Emily is 14 years old and lives in a small house with her family in Phnom Penh. Like many families in her neighborhood, Emily’s family is very poor but her parents believe in a strong education, so they work really hard to ensure their children are enrolled in school. Around their community, Emily’s parents collect trash on the side of the road, and Emily joins them often when she’s not in school to help support their large family.
In 2016, Emily joined Skateistan with a group of children living with disabilities, who were all participants of an NGO called Aziza’s Place. Emily takes the bus to Aziza’s Place every morning, and then returns home on the bus where she lives with her mom and dad and her siblings, she’s the third child of seven children. Her home is about five kilometers from Skateistan. There’s not a lot of space for activities in her home, and sometimes her parents fight about family finances and yell at each other, which is not fun to be around for Emily. Because of her leg disability and a lack of accessible physical activity spaces in her community, Emily felt too shy to participate in sports and physical activity around her peers from a young age, so she never did it. At school she always felt left out and lacked the self confidence to speak up around her classmates.
When her host mother at Aziza’s Place told Emily about Skateistan, she was so excited that she was going to have the opportunity to learn in a classroom and learn how to skateboard with her peers. But the first day Emily arrived at Skateistan, she felt nervous and awkward because everything was new to her. She didn’t know the other children and educators who were around the Skate School. She saw children skating and became very afraid of stepping on a skateboard for the very first time, so she cried and said that she didn’t want to skateboard until she met one of the educators at Skateistan.
Her host mother Chenda said, “When I saw Emily and the educator together, he was trying to encourage Emily by spending time talking and explaining to her that skateboarding is fun and not too dangerous. He then motivated her to get on the skateboard by holding her hands and she was allowed to sit on the skateboard instead of stand.”
After going to Skateistan for a few weeks, Emily became more familiar with the environment and developed strong relationships with the educators, and really felt warmth and comfort from them. She has built faith with the educators and dared to ask questions and other assistance when needed. She started to love and enjoy the provided lessons and other activities because her educators spent a lot of time with her to develop her interest in classroom sessions with Skate and Create.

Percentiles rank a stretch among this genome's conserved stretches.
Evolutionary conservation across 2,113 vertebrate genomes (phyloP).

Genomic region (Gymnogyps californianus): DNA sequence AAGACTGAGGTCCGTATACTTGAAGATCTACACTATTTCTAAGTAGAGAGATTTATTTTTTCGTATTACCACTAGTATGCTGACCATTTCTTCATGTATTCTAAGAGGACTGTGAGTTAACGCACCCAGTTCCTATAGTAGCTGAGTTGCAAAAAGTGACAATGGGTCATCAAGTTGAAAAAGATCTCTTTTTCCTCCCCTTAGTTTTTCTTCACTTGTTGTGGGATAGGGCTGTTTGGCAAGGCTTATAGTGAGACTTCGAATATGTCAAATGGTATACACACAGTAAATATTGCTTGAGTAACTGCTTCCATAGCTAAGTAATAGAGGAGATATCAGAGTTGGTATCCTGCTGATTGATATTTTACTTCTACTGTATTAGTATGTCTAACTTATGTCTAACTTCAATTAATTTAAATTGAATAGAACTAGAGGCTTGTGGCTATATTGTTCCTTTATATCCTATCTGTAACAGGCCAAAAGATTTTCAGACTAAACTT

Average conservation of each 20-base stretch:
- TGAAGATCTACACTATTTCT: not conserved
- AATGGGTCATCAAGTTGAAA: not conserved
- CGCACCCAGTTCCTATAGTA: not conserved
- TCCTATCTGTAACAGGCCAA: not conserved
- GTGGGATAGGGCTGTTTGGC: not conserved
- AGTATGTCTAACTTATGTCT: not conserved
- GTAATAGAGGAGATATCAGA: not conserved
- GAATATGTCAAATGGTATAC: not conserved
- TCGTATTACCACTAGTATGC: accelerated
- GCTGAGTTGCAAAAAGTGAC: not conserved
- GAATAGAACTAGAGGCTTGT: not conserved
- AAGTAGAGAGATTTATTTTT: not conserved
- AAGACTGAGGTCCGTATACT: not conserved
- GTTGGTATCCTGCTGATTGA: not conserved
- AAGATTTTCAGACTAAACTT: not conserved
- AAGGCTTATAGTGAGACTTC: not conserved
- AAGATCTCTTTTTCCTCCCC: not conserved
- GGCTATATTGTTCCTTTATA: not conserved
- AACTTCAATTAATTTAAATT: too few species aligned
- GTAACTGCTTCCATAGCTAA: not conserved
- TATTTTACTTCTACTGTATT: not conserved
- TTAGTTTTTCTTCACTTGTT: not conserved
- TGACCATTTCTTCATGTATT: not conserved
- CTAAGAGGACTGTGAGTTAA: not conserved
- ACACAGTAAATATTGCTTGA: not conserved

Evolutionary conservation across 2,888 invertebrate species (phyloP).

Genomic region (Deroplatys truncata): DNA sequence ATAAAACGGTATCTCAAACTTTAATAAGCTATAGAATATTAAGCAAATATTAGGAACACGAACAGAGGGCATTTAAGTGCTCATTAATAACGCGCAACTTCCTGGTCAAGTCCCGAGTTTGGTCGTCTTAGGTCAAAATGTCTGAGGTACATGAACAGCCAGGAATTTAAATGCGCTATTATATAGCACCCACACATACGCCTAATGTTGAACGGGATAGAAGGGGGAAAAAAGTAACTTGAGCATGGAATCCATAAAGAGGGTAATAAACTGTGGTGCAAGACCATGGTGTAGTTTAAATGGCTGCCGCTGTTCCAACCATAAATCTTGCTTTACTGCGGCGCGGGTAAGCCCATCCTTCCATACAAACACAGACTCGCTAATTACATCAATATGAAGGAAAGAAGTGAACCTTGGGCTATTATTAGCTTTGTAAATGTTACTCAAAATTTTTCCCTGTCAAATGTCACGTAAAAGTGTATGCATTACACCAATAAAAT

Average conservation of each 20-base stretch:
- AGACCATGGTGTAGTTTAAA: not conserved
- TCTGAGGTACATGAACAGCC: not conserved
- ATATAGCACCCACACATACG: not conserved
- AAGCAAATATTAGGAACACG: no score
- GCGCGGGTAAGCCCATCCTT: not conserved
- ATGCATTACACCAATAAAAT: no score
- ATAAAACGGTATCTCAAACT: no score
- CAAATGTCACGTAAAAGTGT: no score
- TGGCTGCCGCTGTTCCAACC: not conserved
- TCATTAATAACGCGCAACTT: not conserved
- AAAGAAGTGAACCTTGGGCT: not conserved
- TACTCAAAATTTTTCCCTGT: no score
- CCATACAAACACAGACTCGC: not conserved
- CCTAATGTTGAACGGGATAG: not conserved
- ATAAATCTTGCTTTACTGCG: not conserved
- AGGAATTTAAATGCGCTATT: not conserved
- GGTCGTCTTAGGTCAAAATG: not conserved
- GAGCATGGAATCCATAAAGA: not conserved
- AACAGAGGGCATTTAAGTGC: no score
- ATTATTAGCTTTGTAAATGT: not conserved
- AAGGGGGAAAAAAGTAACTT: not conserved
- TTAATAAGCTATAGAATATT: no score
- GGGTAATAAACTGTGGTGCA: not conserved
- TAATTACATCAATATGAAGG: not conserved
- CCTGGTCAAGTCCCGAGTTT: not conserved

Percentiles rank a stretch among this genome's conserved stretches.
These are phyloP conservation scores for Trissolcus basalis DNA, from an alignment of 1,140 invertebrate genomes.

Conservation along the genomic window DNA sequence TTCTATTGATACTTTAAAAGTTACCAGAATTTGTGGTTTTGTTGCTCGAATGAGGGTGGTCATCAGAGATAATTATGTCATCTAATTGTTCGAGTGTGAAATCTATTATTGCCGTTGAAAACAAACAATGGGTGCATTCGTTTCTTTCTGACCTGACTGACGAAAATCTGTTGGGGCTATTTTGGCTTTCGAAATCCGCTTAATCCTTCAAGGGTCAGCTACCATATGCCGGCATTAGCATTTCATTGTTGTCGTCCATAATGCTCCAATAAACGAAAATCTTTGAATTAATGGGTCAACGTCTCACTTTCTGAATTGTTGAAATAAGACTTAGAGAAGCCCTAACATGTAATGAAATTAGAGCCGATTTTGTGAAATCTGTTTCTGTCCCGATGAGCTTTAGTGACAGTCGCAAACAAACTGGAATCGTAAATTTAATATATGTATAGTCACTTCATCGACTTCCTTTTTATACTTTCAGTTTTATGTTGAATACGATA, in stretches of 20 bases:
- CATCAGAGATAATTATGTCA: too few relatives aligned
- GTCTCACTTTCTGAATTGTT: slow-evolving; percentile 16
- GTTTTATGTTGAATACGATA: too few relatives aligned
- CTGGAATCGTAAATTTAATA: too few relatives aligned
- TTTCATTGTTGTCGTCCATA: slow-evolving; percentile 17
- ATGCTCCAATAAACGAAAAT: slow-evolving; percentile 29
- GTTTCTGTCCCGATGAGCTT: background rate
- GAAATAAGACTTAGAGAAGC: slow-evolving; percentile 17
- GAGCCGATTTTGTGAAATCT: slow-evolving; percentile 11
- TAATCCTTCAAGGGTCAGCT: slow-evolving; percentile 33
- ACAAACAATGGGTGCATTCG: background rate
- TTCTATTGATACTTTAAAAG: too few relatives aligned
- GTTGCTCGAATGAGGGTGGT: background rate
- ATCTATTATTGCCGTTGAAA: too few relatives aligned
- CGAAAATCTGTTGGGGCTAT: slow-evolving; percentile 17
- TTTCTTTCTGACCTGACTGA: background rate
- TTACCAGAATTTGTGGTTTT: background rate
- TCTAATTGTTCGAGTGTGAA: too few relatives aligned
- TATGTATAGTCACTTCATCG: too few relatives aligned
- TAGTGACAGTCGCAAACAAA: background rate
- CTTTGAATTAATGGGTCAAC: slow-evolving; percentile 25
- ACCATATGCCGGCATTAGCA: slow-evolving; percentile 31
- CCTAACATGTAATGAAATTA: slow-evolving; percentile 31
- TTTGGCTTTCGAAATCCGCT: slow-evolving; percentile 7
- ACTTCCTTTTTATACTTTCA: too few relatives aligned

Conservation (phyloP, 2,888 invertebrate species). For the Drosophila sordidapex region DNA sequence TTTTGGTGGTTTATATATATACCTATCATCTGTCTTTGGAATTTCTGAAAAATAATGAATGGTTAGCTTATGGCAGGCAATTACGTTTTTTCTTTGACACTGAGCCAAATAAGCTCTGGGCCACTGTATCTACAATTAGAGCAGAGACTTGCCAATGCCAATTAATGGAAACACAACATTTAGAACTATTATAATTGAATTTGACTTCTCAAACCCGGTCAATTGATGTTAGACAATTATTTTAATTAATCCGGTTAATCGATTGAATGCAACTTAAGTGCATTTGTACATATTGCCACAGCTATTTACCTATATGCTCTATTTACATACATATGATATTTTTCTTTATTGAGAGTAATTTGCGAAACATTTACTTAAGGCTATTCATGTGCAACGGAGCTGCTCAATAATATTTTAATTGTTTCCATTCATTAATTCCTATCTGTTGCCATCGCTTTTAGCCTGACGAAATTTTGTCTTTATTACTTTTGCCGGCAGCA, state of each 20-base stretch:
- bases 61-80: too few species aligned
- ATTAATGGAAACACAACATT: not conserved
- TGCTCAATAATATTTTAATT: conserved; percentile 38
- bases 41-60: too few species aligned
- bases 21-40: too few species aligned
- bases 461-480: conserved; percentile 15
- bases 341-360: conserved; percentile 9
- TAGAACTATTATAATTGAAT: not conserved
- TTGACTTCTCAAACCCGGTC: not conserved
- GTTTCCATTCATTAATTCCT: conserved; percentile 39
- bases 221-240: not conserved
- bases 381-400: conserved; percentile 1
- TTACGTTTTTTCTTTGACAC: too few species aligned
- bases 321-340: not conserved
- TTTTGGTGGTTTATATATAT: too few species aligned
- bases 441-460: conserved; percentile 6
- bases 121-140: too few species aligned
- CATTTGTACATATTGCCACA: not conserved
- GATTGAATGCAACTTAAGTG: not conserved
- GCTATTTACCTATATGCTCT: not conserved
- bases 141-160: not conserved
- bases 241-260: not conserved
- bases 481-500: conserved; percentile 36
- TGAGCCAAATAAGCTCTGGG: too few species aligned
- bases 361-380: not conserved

A bond developed between Emily and her educator, and day by day, Emily began enjoying skateboarding so much that it can be difficult to get her off of the skateboard when it’s time to leave the Skate School. Emily has now been participating in the Skate and Create program at Skateistan since 2016, and tries not to miss any sessions in the skatepark. Her method of sitting on the skateboard started a trend, and now many of her peers sit down on their skateboards to be closer to the ground while cruising around the skatepark.
Chenda, one of her host moms who has been looking after her since she was very young, shared that Emily used to have a lot of restless energy and said that she was bored, so she would misbehave and had trouble paying attention in classroom sessions at Aziza’s Place. Since developing strong relationships with Skateistan educators who helped Emily break out of her shell, build her confidence and her sense of bravery, she’s learned how to be a role model for younger children.
“Emily used to be a quiet person and easy to give up when encountering difficulties but now she’s learnt to listen to others before deciding to give up on something after joining the Skateistan program.”- Chenda (host mother)
Emily said, “I am so happy when the teacher provides the lesson about people with disabilities because I can see my value. Though I am with disability, I can still be valued, respected and be proud of doing many things like normal people. Moreover, I am so thankful to the Skate and Create program that has provided me knowledge about hygiene and cleaness, where I know the importance of keeping my body hygiene like washing my hands often and wearing a mask during this pandemic period.”
At Skateistan, including children of all abilities in sport and physical activity is essential to helping children believe that they can do anything. By using skateboards in a different way, such as sitting on them instead of standing on them, the skateboard becomes a tool of accessibility. By working closely with children to develop their interests, we give them the tools they need to become leaders for a better world. In Skateistan programs, children find a safe place to learn, skate, and dream.
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